CCPIT Office Lends Expertise to Companies at Home and Abroad

Rich human resources are among the cornerstones of the CCPIT Patent and Trademark Law Office's steady development and success in handling international intellectual property affairs in the past 60 years, the organization's deputy head said.


The office at the China Council for the Promotion of International Trade began to offer trademark services in 1957 and patent services in 1984. It has been chosen as a top intellectual property agency on the Chinese mainland by Chinese and foreign organizations for several consecutive years.


"One of our main strengths is that we have a strong expert team," Long Chuanhong, deputy head of the office, said. "Nearly 300 patent and trademark attorneys work with our office and their average practicing time exceeds a decade."


Many of the attorneys have trained in overseas IP law, learned about related foreign practices and handled foreign cases.


CCPIT office lends expertise to companies at home and abroad


The office helped a large Chinese oil company to win its trademark registration right in Africa and the case changed local juridical practice related to trademark application principles, Long said.


With the office's aid, a large automobile enterprise succeeded in a trademark scramble with noted foreign companies in Europe and Australia.


The office's large expert team also ensures comprehensive solutions and excellent services are provided to companies, Long said.


Shouldering social responsibilities is a key component of the office's values, he said. It has assumed secretariat responsibilities for Chinese branches of two international organizations: the International Association for the Protection of Intellectual Property and the Licensing Executives Society International.


 The law office has cooperated with other organizations under the CCPIT system, offering IP training to Chinese companies.


Ma Hao, the law office's head, was selected to serve as president of the International Association for the Protection of Intellectual Property in September 2016, the association's first head from China since its foundation 120 years ago.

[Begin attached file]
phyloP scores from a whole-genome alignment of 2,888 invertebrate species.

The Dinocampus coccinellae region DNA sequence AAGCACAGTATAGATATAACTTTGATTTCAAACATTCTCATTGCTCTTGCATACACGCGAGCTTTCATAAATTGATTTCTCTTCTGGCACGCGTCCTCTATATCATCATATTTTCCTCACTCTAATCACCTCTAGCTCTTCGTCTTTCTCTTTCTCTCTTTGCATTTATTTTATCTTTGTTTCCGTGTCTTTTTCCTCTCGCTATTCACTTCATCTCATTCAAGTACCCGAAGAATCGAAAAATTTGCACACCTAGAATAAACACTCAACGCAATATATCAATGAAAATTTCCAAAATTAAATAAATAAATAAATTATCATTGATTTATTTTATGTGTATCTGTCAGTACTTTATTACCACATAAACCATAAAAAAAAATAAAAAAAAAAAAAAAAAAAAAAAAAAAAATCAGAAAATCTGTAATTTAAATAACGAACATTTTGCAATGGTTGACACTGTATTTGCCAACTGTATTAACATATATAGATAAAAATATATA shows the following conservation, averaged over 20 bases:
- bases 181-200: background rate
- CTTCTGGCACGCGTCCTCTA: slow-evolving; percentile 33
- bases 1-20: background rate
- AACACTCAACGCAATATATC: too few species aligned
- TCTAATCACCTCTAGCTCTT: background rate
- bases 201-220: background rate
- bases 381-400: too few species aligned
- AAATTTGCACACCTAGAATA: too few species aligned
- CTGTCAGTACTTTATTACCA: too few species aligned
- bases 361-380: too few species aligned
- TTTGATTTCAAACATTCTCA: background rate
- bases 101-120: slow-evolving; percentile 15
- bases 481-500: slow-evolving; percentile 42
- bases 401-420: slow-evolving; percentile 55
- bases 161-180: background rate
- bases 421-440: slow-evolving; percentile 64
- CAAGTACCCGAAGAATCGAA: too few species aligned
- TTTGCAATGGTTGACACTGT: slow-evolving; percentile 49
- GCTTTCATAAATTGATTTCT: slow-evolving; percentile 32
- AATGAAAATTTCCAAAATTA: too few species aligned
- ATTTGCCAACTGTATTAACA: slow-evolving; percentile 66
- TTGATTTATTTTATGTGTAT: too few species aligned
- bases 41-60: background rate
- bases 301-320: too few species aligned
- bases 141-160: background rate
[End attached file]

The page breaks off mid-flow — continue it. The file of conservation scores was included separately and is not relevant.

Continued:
With the ongoing Belt and Road Forum for International Cooperation in Beijing, Long said that Chinese enterprises and individuals have increased their patent filings in countries and regions involved in the Belt and Road Initiative in recent years.


Chinese people filed 4,834 patent applications in Belt and Road economies in 2016, a year-on-year increase of 47.1 percent.


With 3,017 patent filings from China last year - up 131.5 percent year-on-year - India was the top destination, followed by Russia, Singapore, Vietnam and the Philippines, in terms of the number of Chinese applications.


In comparison, China received 3,697 patent filings from applicants in 37 economies along the Belt and Road in 2016, a year-on-year rise of 18.2 percent. Singapore, Israel, India, Saudi Arabia and Russia were the top five sources of filings.


Long said that many of the countries and regions involved in the Belt and Road adopted important international treaties relating to IP, such as the Paris Convention for the Protection of Industrial Property, which makes it convenient for companies to file patent and trademark applications abroad.


The High-level Conference on Intellectual Property for Countries along the Belt and Road was hosted in Beijing in July 2016 to strengthen IP cooperation among involved countries and regions.


At a roundtable meeting during the conference, IP organizations from different countries agreed on an initiative to promote cooperation.


As more Chinese companies develop in the markets involved in the Belt and Road, Long suggested the businesses apply for patents and trademarks before exporting products.


In many cases where noted Chinese brands had been registered by others abroad, the Chinese companies had to abandon their well-established brands or to pay a high price to take them back, he said.


Long also advised that Chinese enterprises pay attention to preventing IP risks and avoiding IP infringements while doing business overseas, whether they be participating in exhibitions, producing and selling products or building factories with partners.


Though the business of Long's office is mainly from overseas, it has actively developed the Chinese market in recent years.


The office is also expanding services, helping companies to establish in-house IP management systems and formulate strategic plans in the hopes of becoming a top international IP expert, Long said.

by Song Mengxing

Source: China Daily